this he knows is sufficient to answer all the demands and commands of the law, and he is not afhamed of this righteousness, but glories in it: so, as to his works of holiness, whatever thortcoming he is sensible of, yet he is content to be tried with the clearest Light. Let omnisciency descend, and make a critical search; Search me, o God, and see if there be any wicked way in me, and lead me in the way everlasting : I do not love to die with a lye in my right-hand ; let all the inward corners of my heart be laid open before me; I am satisfied to know if I have a lawful husband, or not, if Christ be my husband, or not: He is content to be tried. But the legalist, the man that is alive to the law, a searching-sermon is uneasy to him, a gospel-fermon he cannot abide, a narrow trial he cannot endure; he thinks that the minister is too impartial to cast us all to hell; he hath stolen goods, and therefore dreads the light. Yea, 7. The man that is dead to the law, he hath got a soul.humbling fight and view of the glory of Christ's righteourness, that made him quit with all his legal rags as loss and dung; even as the stars evadith out of fight when the sun arises. O hath Christ's glory ever Tined into your heart, my brethren, and made you see thousands of worlds to be nothing to him, thousands of righteousnesses of men and angels to be nothing to his? Have you seen an utter imporfibility of obtaining God's favour by any righteousness of yours ? and such a sure ground of obtaining God's favour here, that your soul hath been made to renounce all other ways of acceptance, and to see, admire, and rejoice in the glory of this way, and to approve of it, as a device worthy of God, and suitable to you? And have you found reft here?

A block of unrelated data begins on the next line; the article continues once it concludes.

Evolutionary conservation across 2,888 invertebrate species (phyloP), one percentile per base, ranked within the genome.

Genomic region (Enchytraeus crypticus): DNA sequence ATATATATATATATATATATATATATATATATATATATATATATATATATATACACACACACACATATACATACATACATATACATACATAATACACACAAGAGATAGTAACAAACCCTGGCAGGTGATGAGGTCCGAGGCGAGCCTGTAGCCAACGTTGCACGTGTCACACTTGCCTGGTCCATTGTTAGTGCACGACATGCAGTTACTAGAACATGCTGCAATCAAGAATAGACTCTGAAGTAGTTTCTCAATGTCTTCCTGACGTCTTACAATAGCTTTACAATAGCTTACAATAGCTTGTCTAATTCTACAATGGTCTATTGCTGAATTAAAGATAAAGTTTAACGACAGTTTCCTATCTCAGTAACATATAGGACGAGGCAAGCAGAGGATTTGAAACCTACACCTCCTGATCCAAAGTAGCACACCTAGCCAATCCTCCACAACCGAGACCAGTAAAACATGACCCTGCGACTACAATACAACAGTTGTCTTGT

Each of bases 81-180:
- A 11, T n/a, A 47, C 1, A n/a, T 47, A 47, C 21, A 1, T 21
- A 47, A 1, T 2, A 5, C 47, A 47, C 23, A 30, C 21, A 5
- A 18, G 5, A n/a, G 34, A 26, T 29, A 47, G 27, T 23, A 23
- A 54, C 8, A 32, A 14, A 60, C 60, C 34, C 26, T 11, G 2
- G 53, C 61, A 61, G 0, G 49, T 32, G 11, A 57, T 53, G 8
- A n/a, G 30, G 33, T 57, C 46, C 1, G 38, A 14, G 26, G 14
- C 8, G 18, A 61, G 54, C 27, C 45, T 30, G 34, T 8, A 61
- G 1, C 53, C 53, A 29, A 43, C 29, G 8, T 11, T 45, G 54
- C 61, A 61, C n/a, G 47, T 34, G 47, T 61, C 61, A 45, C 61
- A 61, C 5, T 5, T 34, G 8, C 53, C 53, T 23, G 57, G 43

It is good. The legalist is a stranger to such saving views of the glory of Christ and his righteousness, having never got the spirit of wisdom and revelation in the knowledge of Christ. 8. The man that is dead to the law, is in love with the doctrine of the gospel; how beautiful upon the mountains, to them, are the feet of these that preach the glad tidings of peace? Whereas, he that is alive to the law always suspects the doctrine of the gospel, as if it were leading him away from the law, and away from holiness: Here is a mark that well may find out a pharifaical generation ; they suspect the doctrine of Christ, and his righteousness, as if it were a doctrine tending to licentiousness, and opposition to the law; a sign they never felt the power of the gospel upon their hearts, otherwise they would feel the revelation of the righteousness of Christ, from faith to faith, to be the power of God to their falvation; they would find, that never are they so much disposed to holy duties, as when they are under the influences of the spirit of faith discovering the glory of Christ, and his righteousness to them: But an ignorant generation, that knows not the power and virtue of the gospel, still suspects it as contrary to the law. This was the false charge against Christ of old, and against Stephen, Acts vi. 18. and against Paul, from which "therefore he many times vindicates himself. See